5802 A Powerful Twist on Quantum Cryptography

Saturday, February 18, 2012: 2:30 PM
Room 212 (VCC West Building)
Artur Ekert , Center for Quantum Technologies, Singapore, Singapore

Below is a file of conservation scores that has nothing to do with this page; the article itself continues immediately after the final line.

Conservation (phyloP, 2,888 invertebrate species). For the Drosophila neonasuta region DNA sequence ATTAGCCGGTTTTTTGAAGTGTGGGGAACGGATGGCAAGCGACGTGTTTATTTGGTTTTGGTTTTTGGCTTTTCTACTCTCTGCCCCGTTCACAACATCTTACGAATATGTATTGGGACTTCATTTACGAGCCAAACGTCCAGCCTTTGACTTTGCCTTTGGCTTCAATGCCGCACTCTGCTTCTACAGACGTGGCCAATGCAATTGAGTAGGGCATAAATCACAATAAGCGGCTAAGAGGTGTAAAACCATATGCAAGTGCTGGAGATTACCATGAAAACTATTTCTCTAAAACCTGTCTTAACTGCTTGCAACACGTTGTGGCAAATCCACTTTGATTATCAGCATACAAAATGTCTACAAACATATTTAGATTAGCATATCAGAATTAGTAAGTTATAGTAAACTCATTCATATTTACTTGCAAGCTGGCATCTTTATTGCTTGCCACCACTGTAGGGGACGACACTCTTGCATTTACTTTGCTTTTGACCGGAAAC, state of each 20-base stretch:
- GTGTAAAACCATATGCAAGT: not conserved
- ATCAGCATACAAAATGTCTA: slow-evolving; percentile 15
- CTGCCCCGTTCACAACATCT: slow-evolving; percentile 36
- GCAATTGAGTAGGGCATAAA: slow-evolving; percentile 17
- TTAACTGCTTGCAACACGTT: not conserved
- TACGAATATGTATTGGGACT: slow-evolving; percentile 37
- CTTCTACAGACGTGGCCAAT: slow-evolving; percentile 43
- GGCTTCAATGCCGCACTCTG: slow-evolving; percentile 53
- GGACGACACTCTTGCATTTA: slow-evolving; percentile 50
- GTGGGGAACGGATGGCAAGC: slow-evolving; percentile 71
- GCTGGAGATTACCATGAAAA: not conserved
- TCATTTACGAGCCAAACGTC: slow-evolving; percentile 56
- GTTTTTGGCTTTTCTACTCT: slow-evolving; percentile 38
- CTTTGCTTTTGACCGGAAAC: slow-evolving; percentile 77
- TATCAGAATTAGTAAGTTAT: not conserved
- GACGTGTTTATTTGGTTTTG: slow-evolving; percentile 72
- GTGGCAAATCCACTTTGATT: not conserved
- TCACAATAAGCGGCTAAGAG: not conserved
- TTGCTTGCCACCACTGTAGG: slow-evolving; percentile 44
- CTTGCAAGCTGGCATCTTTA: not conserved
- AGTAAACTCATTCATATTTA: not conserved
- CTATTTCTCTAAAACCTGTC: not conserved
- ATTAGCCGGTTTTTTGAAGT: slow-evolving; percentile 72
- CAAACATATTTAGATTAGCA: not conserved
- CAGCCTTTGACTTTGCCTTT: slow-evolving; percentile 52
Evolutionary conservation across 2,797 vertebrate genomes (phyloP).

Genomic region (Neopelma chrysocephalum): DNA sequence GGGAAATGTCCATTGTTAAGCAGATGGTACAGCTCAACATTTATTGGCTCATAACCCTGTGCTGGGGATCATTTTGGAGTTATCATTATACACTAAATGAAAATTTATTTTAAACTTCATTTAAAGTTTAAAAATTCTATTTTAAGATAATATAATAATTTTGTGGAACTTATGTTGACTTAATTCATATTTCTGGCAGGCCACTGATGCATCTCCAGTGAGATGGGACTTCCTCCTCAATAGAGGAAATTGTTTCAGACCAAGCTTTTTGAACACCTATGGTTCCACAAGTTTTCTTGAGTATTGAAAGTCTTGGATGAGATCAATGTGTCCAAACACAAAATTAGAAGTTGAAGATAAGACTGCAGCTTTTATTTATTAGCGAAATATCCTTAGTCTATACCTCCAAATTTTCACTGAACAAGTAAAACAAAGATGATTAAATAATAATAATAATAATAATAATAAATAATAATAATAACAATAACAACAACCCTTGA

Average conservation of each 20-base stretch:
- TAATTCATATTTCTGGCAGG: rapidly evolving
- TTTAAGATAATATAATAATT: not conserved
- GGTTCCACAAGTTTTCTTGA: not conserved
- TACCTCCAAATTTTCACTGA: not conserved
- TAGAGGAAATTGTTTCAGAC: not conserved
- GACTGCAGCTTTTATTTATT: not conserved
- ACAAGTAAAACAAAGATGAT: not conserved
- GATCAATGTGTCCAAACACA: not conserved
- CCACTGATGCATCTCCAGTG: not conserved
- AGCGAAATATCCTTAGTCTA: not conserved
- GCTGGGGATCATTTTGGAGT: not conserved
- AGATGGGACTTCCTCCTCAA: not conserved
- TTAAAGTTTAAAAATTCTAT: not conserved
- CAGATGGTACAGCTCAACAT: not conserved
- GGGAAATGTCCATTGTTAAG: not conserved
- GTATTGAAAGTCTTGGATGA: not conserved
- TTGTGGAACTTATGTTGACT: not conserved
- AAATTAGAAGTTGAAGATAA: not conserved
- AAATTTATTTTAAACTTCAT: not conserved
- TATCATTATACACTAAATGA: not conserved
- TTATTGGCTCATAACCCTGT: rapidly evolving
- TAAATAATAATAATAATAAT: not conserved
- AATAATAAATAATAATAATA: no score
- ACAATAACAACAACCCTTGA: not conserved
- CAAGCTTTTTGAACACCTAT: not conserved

Human desire to communicate secretly is at least as old as writing itself and goes back to the beginnings of our civilisation. Over the centuries many ingenious methods of secret communication have been developed, only to be matched by the ingenuity of code-breakers. As a result, the quest for a perfect, unbreakable, cipher, had been declared a futile pursuit. That is, until recently! Recent research shows that the security of communication can be guaranteed using peculiar "non local correlations". Such correlations are typically found in the behaviour of quantum particles, and the work builds on schemes that I and others invented decades ago to do quantum cryptography - adding a powerful twist that we hadn't anticipated. By including a mathematical measure known as a 'Bell inequality' that detects non-local correlations, these newer cryptography schemes make a seemingly insane scenario possible - devices of unknown or dubious provenance, even those that are manufactured by our enemies, can be safely used for secure communication, including key distribution. This is a truly remarkable feat, also referred to as "device independent cryptography". All that is needed to implement this bizarre and powerful form of cryptography is a loophole-free test of a Bell's inequality. It is on the edge of being technologically feasible. I will provide a brief overview of the intriguing connections between Bell's inequality and cryptography and describe how studies of quantum entanglement and the foundations of quantum theory influence the way we may soon protect information.